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Mt Temple Southwest Ridge Scramble

Banff National Park

Lake Louise Classic Alpine Scramble

Hiking Extreme

15 km
1.7 km
1.6 km
5-6 hrs
Low Point
1.9 km
High Point
3.5 km
Mt Temple Southwest Ridge Scramble Map

Towering above the surrounding peaks Mt Temple makes for a awe inspiring sight. The hike to it’s alpine flank at Sentinel Pass is a popular day hike for many. Despite it’s sheer looking face there is a route that does not require ropes any are exceptional skill to ascend. For those equipped with helmets, some route finding skills, and a taste for mountaineering it offers a tremendous if strenuous adventure. Most people take 10-12hours to complete the route. Helmets, solid boots, and a full days kit are required. If you can see snow on the south western summit an ice axe, crampons and the training to use them will be required.


The small parking lot that services the Valley of Ten Peaks fills up early, so it’s best to get an alpine start and be leaving the parking lot at 7am. Considering this will be a long day, even earlier is a good idea. Follow the well marked, and wide trail towards Sentinel Pass. It’s switchbacks steeply up into the sub-alpine, with the trial branching at the top. Take the righthand trail that heads for Sentinel Pass. The trees thin and the incredible larches and alpine forests give way to rolling meadows filled with flowers. The trail clears the trees into a wide bowl where you can get an excellent look at the route. It’s worth taking a break to study the route which follows fairly close to the ridge on the horizon.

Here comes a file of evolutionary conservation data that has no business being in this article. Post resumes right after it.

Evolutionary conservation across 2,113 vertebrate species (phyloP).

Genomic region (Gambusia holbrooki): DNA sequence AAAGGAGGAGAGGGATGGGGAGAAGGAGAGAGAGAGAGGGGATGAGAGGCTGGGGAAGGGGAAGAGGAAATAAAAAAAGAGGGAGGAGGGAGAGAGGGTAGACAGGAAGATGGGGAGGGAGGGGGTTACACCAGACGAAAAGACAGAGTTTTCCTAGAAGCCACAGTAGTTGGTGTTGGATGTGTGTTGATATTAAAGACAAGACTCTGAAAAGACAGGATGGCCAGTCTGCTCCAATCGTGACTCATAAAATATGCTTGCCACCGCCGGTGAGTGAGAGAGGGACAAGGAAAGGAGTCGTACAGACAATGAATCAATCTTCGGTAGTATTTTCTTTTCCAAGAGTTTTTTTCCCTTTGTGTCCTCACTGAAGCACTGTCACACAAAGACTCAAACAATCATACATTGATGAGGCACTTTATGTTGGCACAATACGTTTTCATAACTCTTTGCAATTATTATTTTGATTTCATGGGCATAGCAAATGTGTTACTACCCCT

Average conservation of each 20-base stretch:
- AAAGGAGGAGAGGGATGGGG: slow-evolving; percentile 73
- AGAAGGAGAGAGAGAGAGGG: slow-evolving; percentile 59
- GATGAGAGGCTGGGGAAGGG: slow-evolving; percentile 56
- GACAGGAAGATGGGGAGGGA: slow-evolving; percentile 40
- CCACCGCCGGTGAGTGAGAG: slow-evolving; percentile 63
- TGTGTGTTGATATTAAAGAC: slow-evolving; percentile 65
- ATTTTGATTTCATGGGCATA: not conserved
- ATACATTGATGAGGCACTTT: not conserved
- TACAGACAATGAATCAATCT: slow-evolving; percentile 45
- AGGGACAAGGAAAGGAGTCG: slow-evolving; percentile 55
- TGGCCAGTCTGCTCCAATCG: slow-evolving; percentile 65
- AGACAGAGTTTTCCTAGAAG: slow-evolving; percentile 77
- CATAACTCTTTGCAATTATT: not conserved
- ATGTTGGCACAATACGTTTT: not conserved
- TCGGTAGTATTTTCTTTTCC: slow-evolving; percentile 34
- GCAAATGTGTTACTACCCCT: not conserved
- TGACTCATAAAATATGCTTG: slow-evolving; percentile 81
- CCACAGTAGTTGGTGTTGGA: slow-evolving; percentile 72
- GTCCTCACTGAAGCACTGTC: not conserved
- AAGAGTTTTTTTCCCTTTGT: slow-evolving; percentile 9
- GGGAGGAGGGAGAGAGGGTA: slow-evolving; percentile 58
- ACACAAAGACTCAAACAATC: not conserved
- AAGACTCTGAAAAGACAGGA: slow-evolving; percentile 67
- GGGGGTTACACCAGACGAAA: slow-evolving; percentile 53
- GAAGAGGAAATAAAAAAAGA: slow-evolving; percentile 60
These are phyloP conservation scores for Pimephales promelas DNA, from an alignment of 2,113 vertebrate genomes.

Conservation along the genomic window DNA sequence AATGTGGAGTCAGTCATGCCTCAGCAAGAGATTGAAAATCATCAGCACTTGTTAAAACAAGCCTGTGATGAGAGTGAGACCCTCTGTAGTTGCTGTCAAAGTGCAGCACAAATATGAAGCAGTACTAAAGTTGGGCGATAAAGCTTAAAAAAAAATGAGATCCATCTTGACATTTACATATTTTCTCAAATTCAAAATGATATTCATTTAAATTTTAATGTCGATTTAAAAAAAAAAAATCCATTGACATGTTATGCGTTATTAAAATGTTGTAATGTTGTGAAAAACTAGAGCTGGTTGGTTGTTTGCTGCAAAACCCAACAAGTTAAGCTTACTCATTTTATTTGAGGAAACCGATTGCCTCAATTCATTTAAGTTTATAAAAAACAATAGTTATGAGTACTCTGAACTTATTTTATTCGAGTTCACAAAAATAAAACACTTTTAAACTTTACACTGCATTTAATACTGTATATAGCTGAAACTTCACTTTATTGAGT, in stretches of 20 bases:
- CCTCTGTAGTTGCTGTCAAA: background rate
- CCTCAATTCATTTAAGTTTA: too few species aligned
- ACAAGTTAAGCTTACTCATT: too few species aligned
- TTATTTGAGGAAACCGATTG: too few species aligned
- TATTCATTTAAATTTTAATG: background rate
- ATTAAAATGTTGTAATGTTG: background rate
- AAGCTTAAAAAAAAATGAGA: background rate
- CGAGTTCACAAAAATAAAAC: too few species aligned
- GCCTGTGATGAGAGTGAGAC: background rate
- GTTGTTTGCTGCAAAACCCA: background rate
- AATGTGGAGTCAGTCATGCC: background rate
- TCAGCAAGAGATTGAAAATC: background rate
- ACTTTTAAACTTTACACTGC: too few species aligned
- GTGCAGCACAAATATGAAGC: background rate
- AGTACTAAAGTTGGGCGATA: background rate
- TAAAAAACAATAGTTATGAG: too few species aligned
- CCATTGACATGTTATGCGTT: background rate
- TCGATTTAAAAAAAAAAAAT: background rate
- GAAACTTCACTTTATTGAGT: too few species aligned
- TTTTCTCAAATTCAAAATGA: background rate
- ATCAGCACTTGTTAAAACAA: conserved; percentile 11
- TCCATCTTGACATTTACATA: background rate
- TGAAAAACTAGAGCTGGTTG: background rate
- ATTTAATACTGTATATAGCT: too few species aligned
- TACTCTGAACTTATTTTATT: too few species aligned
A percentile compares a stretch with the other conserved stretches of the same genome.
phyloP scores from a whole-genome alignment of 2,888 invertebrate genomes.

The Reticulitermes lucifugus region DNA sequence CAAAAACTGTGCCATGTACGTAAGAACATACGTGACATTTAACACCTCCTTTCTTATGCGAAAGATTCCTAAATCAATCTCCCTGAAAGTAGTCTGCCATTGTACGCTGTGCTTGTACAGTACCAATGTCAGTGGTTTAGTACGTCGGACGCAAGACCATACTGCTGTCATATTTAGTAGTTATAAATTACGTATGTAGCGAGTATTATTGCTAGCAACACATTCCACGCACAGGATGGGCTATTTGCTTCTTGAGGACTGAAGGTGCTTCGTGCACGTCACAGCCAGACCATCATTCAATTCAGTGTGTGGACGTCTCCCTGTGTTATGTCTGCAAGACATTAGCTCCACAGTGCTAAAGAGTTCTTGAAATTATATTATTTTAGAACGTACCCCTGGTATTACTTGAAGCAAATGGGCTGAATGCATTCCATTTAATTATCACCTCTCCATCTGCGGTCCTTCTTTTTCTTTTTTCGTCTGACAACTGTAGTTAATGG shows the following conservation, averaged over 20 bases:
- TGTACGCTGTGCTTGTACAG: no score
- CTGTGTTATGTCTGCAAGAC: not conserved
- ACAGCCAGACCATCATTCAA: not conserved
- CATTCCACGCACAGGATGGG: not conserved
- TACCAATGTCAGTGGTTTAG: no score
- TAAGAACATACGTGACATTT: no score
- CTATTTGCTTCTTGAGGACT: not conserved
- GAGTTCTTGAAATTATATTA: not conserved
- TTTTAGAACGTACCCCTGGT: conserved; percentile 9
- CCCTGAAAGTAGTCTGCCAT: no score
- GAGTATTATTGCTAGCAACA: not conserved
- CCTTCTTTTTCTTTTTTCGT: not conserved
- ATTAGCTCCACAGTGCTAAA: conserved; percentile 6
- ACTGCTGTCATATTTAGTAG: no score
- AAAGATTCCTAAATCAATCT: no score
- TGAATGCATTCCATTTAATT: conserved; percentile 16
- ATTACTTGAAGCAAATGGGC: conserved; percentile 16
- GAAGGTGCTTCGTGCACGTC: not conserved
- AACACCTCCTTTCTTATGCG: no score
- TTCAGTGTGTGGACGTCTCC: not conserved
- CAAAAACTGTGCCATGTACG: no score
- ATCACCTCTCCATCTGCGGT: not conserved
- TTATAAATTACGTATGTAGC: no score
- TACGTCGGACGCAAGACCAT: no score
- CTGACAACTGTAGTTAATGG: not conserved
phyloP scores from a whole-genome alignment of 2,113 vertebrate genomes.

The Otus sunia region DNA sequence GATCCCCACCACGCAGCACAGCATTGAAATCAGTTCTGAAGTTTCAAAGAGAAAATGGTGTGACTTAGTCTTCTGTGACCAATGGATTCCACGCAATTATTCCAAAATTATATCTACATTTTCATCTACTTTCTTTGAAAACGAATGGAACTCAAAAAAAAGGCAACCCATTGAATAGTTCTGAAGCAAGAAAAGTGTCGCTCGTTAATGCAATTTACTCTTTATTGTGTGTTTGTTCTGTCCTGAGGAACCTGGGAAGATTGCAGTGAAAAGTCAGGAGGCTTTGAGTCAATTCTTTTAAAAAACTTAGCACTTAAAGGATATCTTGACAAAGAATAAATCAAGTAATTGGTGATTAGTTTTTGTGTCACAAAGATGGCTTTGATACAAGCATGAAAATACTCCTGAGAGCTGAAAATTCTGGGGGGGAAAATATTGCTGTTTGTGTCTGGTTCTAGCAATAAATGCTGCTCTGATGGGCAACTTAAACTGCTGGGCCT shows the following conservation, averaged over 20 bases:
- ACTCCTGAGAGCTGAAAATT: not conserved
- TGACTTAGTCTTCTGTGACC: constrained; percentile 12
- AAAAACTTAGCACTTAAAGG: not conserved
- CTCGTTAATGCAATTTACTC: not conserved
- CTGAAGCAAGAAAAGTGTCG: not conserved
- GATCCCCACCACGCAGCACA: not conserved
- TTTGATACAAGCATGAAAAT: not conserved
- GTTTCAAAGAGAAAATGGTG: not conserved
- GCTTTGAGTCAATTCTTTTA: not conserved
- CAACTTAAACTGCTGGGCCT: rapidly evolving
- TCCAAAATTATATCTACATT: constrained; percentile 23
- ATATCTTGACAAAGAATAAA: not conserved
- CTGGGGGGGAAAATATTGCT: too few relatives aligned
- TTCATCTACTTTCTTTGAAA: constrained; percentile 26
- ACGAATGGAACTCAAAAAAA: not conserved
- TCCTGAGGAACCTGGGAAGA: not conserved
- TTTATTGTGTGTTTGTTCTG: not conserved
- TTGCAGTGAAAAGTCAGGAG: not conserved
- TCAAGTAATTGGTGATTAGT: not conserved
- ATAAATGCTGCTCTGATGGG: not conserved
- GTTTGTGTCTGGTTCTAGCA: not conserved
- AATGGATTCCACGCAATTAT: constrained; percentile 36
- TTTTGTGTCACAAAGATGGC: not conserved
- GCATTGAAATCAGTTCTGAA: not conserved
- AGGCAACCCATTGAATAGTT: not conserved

Sentinel Pass is a steep hike with good shelter and space for a break at the top. This is a good spot to put on your helmet. Rockfall is incredibly common, and even more so when the route is busy. You may see folks not wearing helmets, but injuries are common, and this not a good idea. If you need a helmet they are available for rental at Wilsons Sports.

The route follows a trail through the Talus that is mostly big steps upwards to the cliff faces. Because the trails are faint there are numerous trails, so it’s good to look ahead and try and find the best trail. Eventually it pass a prominent spire, and edges up against a steep band of grey rock. Traverse climbers right beneath this cliff until it you get to a section of short climbing where you will need to use both hands (3rd to 4th class climbing). Above this is scree, so be sure to walk gently and not dump rocks on those bellow. A series of rock steps leads to another band of less steep rock. While tempting avoid the gulley as it is a common rock fall trap. There is blue painted marks at the correct point. Above this is mostly scree leading to a open plain. The route continues between rocks, but the scrambling here is not at all exposed, and quick simple. This leads to the long scree slog upwards to the final ridge. At the ridge it’s a straight walk across to the summit. Be warned that if there is snow it may hide a cornice, particularly in the early season.

The descent follows the same route down. It’s a hard pounding ascent, so trekking poles are highly recommended.



Scrambling up mountains and along technical trails with moderate fall exposure. Handholds are necessary to navigate the trail in its entirety, although they are not necessary at all times. Some obstacles can be very large and difficult to navigate, and the grades can often be near-vertical. The challenge of the trail and the steepness of the grade results in very strenuous hiking. Hikes of this difficulty blur the lines between "hiking" and "climbing".

High Exposure

3 out of 4

Some trail sections have exposed ledges or steep ascents/descents where falling could cause serious injury.


2 out of 4

Away from help but easily accessed.

Best time to visit

between July and August


  • Alpine
  • Wildlife
  • Picturesque
  • Summit Hike
  • Wild flowers
  • Water features

Similar routes nearby

Guidebooks in this area